Thomas University Students Learn 'Old-Fashioned' Lessons

By: Caroline Gonzmart Email
By: Caroline Gonzmart Email

Students in the 'Intro to Education' class met in Thomasville's one-room school house for an 'old-fashioned' lesson.

Jack Hadley, who runs the Thomasville Black History Museum, stopped by to explain the schoolhouse's role in Thomasville's past, and how far education has come in the past century.

Explains Hadley, "We're going to tell them all about what they can expect, and the kind of classrooms we went through, and the kind of schools that I went to when I was a little boy. Hopefully this will let them know that today it is ... a piece of cake."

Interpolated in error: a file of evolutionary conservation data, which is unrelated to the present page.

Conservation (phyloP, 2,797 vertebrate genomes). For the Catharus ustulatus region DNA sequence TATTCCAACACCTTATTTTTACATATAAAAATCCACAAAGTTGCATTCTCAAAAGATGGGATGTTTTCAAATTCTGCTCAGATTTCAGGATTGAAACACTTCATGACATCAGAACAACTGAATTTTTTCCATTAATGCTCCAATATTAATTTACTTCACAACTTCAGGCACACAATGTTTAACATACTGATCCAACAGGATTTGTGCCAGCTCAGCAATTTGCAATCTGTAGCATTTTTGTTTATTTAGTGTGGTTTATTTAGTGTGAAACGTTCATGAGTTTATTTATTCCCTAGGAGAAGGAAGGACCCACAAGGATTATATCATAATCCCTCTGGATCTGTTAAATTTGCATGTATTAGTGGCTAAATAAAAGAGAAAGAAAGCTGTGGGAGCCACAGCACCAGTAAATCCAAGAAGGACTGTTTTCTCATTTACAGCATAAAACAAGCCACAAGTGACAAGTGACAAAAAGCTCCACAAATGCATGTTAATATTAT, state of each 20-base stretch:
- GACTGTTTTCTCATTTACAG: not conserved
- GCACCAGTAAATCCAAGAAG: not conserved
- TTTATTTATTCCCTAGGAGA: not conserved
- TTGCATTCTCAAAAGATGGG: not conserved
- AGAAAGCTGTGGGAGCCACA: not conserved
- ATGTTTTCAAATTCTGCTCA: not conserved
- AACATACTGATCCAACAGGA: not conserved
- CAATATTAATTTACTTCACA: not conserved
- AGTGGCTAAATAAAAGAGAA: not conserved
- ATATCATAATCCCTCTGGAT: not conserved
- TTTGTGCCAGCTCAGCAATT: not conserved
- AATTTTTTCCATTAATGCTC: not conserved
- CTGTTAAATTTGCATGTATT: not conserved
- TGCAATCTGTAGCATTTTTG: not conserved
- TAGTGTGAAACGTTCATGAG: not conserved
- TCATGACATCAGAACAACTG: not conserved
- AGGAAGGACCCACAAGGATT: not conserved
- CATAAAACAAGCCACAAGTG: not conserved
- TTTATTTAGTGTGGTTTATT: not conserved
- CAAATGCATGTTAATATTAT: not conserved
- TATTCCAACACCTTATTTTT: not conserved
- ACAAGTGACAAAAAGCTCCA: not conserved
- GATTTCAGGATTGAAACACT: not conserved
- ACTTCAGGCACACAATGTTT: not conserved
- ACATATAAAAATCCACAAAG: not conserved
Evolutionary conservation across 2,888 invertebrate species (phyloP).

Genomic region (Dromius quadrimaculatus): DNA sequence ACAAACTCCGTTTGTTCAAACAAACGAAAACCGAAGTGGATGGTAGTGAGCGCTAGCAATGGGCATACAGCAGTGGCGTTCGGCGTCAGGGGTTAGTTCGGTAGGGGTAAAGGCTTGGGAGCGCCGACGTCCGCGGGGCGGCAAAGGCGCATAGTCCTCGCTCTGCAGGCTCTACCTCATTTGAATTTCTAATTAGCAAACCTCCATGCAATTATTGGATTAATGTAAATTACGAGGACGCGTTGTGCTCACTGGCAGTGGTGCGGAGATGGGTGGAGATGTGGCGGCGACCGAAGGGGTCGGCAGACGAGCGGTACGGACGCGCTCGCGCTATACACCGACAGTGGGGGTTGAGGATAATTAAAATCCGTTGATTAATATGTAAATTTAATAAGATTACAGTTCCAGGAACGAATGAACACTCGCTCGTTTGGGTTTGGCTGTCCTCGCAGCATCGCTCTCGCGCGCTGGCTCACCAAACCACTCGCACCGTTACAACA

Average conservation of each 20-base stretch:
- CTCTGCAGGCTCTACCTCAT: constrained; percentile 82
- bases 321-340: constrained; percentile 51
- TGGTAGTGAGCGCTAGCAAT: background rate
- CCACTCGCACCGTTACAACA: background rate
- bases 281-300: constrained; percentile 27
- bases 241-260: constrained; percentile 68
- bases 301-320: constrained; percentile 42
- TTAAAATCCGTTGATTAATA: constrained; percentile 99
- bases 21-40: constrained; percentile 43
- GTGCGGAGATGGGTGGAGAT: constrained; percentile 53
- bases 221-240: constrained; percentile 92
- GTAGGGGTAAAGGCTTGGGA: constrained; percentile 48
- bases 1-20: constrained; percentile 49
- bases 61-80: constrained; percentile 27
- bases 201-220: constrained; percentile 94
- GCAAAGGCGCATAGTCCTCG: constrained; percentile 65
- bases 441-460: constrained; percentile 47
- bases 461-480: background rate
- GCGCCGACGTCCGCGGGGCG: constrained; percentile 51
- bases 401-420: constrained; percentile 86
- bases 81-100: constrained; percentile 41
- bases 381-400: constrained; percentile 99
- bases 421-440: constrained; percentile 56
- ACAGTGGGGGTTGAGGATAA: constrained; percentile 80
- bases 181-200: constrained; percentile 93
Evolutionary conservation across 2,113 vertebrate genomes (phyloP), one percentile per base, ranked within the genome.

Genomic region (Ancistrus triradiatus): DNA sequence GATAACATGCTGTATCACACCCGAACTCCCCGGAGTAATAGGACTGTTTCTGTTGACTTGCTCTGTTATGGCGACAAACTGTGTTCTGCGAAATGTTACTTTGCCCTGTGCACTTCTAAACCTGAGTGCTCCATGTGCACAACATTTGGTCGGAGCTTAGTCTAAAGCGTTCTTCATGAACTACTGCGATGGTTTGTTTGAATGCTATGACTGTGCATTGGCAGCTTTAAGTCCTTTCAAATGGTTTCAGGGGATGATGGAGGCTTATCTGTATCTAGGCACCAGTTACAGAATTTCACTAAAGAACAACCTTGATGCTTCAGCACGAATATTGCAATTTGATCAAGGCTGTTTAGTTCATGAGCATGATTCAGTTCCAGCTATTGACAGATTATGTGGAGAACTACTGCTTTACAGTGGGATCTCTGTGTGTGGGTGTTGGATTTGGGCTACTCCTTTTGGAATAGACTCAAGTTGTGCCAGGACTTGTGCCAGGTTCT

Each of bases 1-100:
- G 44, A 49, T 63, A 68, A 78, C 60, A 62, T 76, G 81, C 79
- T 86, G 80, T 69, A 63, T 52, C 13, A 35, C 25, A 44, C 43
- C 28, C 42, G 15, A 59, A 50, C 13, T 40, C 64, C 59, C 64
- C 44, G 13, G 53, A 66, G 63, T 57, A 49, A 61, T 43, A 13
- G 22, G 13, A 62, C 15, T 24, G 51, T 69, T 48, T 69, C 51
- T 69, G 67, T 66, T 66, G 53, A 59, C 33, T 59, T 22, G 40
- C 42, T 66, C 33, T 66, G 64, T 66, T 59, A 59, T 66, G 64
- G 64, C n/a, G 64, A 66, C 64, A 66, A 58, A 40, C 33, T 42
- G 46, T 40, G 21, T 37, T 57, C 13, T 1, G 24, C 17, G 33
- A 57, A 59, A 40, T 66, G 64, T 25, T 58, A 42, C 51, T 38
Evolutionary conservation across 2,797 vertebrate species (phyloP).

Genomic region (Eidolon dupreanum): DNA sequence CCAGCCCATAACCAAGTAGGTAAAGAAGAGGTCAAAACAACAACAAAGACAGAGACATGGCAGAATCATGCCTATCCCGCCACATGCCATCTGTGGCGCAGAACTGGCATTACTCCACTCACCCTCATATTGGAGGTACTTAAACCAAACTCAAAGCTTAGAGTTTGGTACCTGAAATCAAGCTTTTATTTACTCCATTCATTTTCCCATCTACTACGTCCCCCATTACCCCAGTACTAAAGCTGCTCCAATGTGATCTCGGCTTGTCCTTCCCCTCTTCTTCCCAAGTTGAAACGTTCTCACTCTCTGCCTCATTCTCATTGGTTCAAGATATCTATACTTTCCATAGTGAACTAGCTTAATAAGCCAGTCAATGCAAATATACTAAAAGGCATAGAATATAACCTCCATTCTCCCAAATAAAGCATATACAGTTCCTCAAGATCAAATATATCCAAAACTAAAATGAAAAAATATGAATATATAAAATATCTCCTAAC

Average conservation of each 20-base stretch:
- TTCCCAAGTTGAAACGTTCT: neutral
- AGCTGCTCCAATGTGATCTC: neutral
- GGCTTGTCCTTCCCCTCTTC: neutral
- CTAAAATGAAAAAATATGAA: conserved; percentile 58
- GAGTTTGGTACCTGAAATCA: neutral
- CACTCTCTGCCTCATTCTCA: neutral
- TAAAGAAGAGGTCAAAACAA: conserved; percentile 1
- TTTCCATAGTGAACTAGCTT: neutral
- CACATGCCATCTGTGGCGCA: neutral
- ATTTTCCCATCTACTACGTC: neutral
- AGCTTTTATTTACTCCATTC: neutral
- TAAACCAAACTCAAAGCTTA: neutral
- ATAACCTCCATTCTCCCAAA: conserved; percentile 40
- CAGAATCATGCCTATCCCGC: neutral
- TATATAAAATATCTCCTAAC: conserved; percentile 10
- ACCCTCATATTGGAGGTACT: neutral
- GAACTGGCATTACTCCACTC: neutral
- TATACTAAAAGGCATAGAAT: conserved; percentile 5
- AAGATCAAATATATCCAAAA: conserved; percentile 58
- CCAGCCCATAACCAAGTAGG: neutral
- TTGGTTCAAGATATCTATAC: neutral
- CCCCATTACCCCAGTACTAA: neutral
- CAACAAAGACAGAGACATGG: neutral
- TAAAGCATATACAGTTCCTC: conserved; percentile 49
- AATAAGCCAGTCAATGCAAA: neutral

Salena Walker is a Sophomore at TU who wants to be a math teacher.

Walker said she was surprised at how different the teaching was during the early half of the 20th century.

She says, "They went about [with] all different students, all different ages and groups in one classroom ... and how that was taught -- I mean, that's different from the way I was taught."

The schoolhouse was built in 1907 and educated African-American children in Thomas County until the 1950s.

It was restored in the 1970s under the US Bicentennial Projects.


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